CSC 250
Theory of Computation
(Spring 2017)

Joseph O'Rourke

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Syllabus Link

This course is one of the four Core requirements of the Computer Science Major. It covers grammars, and in particular, context-free grammars, which are used to define and parse all modern programming languages, and regular expressions, which are used to search for specific strings. Grammars are associated with finite automata, a powerful formalism to guide the coding of parsing and searching programs. The course also explores the limits of computation, through Turing Machines. TMs allow a proof that a universal debugging program is impossible via the undecidability of the halting problem.

Prerequisites: There are two prerequisites for this course: CSC111 or equivalent knowledge of Python, and MTH153 Discrete Mathematics. It is possible to take MTH153 and CSC250 in the same semester. It is also possible to waive the MTH153 requirement by permission of the instructor, if the student has a sufficiently strong mathematics background.

Class Times: Lectures: MWF 9:00-9:50. (No lab)

Location: Seelye 110

Enrollments: The course has no enrollment limit.

Office Hours: FH256, Mon & Tue & Thu afternoons: Office Hours & Calendar, or by appointment

Textbooks: I will use two free textbooks: Critchlow&Eck: Foundations of Computation, and Maheshewari&Smid: Introduction to Theory of Computation. Both can be downloaded from those links as PDFs. The first book has a printed, bound version, sold by for about $10. The second book has no printed version, but I took the PDF to Paradise Copies and they printed and bound it for me for $20. The first book is strong on the first half of the course, on grammars and automata, and the second book is strong on the second half of the course, on Turing machines and decidability. Finally, I will sometimes be guided by a more advanced text that I am not asking students to purchase (but is well worth owning eventually): Sipser: Introduction to the Theory of Computation (International Edition).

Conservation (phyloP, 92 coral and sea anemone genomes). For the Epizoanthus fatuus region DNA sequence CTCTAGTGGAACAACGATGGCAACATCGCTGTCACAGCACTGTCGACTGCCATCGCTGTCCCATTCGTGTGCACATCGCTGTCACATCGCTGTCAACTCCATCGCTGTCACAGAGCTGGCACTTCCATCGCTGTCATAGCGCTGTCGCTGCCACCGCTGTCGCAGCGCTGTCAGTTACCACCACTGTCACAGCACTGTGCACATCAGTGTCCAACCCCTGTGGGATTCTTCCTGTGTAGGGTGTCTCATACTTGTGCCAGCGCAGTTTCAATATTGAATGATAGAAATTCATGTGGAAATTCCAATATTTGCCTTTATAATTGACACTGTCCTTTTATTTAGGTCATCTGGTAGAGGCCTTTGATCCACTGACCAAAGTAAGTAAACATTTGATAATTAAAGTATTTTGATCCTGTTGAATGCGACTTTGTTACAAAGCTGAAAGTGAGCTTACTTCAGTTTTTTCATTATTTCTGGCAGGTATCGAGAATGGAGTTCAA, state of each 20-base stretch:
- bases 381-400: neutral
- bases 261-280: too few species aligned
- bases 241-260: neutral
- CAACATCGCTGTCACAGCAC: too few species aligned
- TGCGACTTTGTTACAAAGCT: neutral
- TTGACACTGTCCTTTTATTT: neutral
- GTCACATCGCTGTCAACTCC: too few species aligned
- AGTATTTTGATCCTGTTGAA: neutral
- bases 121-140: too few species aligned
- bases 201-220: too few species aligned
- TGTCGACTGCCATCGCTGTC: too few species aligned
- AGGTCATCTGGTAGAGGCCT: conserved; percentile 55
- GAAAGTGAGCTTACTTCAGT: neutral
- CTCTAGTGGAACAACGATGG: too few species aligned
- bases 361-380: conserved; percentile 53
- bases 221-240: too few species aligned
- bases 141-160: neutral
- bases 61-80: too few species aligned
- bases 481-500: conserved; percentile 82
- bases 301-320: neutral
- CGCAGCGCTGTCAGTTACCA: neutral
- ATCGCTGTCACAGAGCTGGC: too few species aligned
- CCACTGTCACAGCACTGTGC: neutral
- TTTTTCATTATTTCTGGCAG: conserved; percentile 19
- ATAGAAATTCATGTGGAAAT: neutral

Course Structure:  We meet three times a week; there is no lab, although we will often have "minilabs" during class time.  There will be one assignment per week, due each Tuesday at midnight. Ideally you get started over the weekend and are prepared to ask questions in class Monday. Collaboration is permitted—even encouraged—on assignments. Use name=250, pass=250 for web access-restricted files.

Submitting Assignments: Via the Moodle page for this course, by Tuesday at midnight. . (If you are registered for the course you should be automatically enrolled to access Moodle.)

Collaboration: Collaboration is encouraged on all aspects of the course except for the three take-home exam-assignments. You may collaborate in groups of 2 or 3 (but not larger groups). You need only submit one copy of the homework for the group. All members of the group get the same grade. I will treat individual submissions and group submissions identically.

Exams:  Three of the assignments will be one-week take-home "exams," which are very much like assignments except that (a) they focus more on understanding rather than "doing," they may have an associated (untimed) Moodle quiz, and (c) unlike assignments, there is no collaboration permitted. You can view the assignment-exams as more comprehensive assignments. They count about the same as a normal assignment.

Project: There is a final project, due on the last day of the exam period. (Here collaboration permitted.) Students must give a brief presentation on their projects toward the end of the course. A typical project would be a series of web pages that explains a particular topic or algorithm professionaly and thoroughly, something like an excellent Wikipedia entry.

Tutors: Zoe Kendall: Currently Sun & Wed evenings.


n Assignments (n~=6)
Class participation
3 Assignment-exams (take-home)
See also: Grading Numerology.

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